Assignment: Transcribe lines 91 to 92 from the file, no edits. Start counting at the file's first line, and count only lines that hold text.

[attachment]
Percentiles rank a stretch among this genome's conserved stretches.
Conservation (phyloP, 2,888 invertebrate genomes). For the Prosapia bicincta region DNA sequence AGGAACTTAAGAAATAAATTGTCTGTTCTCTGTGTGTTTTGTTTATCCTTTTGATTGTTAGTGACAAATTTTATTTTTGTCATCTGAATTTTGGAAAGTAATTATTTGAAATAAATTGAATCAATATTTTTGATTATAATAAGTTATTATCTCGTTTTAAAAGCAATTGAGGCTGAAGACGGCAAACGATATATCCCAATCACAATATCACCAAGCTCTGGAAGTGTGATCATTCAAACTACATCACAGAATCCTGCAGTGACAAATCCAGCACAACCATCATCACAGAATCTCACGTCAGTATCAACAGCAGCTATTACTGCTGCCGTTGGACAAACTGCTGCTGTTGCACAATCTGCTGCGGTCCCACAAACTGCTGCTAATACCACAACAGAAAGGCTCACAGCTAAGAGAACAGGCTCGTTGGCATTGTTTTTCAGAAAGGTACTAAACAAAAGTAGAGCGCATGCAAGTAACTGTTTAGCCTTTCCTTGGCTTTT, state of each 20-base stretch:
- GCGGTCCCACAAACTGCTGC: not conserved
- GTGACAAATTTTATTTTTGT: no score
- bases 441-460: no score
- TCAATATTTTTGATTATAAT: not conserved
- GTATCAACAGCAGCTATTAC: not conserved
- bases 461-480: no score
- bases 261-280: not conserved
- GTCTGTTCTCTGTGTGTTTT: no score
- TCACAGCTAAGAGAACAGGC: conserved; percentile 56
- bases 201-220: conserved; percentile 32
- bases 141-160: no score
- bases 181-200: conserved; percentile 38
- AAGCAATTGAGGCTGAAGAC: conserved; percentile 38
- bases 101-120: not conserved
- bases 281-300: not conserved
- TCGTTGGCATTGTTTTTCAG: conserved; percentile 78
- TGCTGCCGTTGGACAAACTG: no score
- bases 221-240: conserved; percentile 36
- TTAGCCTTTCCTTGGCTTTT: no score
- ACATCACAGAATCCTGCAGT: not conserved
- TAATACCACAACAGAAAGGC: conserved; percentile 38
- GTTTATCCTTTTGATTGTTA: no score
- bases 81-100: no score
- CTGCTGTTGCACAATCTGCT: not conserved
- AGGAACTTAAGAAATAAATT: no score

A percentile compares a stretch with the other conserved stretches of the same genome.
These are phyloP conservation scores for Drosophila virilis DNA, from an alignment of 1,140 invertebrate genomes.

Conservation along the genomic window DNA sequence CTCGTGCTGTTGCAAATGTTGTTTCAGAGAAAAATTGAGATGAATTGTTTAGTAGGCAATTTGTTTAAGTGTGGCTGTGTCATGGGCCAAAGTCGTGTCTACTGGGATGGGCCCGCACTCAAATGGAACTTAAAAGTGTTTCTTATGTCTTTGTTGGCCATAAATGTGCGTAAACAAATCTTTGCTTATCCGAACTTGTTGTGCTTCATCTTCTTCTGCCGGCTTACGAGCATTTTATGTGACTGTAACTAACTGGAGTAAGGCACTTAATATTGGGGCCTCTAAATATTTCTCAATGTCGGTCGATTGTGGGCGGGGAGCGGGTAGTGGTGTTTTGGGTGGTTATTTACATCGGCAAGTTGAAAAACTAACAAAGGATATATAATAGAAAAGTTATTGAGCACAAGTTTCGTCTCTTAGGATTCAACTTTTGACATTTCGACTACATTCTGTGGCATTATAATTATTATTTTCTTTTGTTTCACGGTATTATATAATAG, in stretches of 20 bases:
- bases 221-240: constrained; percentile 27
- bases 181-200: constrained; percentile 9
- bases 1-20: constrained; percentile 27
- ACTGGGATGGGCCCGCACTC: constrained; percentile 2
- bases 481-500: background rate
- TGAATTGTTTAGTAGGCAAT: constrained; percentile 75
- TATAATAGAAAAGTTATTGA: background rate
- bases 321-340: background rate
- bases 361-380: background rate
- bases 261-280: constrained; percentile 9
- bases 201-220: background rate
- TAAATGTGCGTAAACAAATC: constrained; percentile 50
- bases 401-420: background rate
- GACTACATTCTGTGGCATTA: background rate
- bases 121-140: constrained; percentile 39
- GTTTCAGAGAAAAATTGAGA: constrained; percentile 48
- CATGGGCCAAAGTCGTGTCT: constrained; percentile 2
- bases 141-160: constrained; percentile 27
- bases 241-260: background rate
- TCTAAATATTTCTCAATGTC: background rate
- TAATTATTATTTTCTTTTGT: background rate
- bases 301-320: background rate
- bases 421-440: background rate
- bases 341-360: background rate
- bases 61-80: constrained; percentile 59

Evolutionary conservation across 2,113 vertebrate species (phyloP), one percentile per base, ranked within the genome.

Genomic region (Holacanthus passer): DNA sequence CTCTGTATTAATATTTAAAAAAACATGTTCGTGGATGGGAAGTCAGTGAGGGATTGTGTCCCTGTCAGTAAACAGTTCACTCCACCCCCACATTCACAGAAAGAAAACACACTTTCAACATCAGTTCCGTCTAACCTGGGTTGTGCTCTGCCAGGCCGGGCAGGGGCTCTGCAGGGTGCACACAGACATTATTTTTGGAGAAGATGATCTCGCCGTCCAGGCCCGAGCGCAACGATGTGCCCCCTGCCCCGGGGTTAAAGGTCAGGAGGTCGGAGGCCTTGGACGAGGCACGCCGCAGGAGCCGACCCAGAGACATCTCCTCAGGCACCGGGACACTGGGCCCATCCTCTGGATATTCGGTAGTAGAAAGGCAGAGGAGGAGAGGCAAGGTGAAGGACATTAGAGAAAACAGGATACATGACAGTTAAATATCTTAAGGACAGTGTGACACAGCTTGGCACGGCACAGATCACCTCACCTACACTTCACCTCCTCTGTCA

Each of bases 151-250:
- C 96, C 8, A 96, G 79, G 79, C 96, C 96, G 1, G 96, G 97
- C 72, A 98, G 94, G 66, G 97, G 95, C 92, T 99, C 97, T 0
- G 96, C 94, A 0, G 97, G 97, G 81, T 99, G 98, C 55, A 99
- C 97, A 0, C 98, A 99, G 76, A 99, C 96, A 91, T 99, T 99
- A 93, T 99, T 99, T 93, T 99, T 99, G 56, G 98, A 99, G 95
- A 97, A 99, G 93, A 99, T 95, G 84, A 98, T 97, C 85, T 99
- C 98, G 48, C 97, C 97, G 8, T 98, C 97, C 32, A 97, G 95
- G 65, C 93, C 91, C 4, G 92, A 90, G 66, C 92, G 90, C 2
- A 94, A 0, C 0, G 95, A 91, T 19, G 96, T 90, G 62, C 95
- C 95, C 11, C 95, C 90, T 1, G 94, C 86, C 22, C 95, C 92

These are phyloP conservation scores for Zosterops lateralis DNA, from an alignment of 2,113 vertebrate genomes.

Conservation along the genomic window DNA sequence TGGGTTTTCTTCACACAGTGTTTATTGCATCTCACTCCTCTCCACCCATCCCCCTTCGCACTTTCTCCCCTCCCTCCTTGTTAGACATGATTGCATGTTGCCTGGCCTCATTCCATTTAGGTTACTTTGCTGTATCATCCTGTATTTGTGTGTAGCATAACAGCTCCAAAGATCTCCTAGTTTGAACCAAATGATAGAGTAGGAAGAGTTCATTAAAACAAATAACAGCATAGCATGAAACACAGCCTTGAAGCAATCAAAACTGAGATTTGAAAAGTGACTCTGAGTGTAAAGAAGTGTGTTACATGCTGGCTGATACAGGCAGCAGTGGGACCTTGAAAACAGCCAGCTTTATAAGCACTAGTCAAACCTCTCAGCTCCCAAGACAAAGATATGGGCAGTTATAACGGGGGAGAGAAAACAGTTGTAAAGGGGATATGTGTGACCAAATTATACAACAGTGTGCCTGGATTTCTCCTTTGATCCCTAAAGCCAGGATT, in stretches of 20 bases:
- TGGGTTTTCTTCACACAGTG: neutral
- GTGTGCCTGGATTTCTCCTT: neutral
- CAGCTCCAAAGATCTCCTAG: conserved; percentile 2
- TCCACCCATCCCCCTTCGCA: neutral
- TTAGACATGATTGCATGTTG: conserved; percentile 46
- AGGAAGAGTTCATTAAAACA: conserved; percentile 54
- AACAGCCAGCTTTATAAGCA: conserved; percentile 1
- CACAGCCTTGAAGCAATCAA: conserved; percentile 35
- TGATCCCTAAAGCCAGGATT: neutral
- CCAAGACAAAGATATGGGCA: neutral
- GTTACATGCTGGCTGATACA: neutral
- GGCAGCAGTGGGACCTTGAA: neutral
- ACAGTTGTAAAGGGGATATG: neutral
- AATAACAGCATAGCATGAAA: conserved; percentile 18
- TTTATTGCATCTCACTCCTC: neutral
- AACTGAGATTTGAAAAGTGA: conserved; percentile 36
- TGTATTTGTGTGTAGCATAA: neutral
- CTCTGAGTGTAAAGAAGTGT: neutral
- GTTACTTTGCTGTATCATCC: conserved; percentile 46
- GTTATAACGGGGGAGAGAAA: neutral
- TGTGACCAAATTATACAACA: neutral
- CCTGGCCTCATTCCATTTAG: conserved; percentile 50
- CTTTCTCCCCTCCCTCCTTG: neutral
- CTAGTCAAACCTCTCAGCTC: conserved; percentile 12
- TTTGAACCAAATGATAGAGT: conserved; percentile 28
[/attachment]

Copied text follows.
- TGTGACCAAATTATACAACA: neutral
- CCTGGCCTCATTCCATTTAG: conserved; percentile 50